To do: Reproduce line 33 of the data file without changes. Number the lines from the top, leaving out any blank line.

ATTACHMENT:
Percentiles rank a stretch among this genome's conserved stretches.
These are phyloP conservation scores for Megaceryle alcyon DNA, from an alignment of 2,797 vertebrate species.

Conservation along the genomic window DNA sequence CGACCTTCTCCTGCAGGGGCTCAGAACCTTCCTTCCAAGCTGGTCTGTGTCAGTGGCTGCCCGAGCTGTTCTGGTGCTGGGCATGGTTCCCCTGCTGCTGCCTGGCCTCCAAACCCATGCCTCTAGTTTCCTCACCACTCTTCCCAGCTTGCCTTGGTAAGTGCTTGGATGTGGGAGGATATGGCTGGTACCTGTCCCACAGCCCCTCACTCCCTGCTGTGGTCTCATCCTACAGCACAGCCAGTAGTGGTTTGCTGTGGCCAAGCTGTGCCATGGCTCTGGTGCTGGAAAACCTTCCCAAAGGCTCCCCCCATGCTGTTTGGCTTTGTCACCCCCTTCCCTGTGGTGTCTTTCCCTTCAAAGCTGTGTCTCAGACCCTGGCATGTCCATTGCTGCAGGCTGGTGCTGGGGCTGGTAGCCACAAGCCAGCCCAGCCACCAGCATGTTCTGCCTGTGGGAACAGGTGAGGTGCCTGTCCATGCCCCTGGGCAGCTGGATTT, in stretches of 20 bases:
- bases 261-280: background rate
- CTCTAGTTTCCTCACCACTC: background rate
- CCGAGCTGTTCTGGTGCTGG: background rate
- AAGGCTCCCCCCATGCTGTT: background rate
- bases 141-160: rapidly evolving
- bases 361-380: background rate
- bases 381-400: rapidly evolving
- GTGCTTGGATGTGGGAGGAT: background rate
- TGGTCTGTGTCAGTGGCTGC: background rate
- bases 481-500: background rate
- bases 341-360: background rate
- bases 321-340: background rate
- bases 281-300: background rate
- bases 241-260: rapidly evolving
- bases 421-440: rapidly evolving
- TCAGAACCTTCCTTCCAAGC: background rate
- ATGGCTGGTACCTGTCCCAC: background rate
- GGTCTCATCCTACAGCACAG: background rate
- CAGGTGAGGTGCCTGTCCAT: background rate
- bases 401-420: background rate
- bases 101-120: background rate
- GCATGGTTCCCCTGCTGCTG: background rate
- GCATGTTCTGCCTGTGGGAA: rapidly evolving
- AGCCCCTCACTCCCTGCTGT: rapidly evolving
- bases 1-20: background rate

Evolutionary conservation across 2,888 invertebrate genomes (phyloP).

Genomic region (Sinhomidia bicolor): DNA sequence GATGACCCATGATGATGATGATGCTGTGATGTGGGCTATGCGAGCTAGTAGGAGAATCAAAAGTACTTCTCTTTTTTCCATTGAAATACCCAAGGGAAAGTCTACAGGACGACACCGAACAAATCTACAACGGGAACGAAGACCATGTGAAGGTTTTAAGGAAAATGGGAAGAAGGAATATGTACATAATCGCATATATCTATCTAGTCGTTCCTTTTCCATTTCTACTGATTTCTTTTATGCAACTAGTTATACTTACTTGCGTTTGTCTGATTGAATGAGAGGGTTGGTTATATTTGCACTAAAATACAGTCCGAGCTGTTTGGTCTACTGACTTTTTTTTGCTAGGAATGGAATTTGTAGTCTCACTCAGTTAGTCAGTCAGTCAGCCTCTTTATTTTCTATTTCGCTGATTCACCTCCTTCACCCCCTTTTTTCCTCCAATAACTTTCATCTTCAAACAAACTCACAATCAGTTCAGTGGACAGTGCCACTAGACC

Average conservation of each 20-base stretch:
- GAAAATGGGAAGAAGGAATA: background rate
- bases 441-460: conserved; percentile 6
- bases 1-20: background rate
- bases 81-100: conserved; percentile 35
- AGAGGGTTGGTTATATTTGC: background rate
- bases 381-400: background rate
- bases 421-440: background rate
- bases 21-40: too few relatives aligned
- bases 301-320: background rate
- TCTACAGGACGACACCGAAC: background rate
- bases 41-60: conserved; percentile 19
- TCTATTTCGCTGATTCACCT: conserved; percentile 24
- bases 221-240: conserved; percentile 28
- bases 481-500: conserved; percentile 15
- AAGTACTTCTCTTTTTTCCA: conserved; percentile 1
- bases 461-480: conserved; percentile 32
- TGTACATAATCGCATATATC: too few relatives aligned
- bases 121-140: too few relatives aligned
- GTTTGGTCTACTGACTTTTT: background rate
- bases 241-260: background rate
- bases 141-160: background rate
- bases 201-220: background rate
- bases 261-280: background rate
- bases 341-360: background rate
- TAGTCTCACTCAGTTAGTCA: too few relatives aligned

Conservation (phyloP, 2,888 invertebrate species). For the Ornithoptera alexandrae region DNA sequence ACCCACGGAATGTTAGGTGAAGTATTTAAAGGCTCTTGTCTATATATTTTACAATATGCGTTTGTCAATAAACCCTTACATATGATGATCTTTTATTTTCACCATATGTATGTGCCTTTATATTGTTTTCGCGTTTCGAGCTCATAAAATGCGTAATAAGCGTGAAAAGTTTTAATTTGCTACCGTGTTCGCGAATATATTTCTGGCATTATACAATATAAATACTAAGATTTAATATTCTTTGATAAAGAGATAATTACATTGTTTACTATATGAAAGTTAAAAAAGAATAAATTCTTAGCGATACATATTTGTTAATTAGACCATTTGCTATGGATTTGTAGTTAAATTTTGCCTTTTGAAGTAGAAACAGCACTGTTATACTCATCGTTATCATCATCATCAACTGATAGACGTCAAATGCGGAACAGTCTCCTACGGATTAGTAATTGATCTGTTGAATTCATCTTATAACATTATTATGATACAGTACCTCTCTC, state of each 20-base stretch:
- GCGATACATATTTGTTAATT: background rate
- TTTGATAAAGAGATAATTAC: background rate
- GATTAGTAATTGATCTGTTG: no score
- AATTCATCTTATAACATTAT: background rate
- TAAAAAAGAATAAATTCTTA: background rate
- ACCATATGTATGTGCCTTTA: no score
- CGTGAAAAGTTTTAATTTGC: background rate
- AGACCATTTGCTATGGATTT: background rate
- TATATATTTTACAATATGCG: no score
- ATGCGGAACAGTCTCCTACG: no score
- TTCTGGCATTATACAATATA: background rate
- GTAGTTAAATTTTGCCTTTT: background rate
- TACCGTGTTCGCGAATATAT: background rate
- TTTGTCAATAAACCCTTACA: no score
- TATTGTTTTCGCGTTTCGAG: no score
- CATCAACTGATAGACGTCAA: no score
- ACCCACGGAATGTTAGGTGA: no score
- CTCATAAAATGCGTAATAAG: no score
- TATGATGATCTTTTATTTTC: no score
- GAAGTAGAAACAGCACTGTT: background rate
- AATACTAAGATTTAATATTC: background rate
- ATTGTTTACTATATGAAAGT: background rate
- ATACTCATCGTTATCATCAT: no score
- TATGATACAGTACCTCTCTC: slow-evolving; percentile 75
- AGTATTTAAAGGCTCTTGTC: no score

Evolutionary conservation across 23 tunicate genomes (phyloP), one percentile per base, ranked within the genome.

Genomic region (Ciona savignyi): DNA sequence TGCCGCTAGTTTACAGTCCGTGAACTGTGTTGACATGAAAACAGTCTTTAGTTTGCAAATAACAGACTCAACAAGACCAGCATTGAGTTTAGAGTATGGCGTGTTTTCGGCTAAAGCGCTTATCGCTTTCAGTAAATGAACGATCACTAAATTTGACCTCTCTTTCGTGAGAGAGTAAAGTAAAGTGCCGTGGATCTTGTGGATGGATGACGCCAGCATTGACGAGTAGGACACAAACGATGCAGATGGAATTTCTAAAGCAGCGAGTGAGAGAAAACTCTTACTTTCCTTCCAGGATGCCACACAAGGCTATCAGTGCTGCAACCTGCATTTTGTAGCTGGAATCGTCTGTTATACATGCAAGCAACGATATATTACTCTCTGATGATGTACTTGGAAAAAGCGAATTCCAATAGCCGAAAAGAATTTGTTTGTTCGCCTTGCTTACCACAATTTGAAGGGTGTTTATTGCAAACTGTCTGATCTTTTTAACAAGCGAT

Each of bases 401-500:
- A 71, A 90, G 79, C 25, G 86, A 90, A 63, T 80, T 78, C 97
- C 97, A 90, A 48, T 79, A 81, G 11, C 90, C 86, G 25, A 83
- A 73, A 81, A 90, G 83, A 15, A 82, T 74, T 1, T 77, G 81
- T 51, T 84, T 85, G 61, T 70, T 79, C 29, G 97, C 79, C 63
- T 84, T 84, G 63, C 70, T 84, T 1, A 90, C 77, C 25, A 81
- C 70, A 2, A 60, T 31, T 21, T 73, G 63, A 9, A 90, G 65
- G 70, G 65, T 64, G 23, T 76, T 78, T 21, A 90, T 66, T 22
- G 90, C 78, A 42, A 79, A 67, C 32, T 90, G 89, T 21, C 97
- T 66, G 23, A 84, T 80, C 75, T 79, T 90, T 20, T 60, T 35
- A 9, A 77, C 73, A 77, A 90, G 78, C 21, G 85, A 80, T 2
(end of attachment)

- bases 441-460: conserved; percentile 6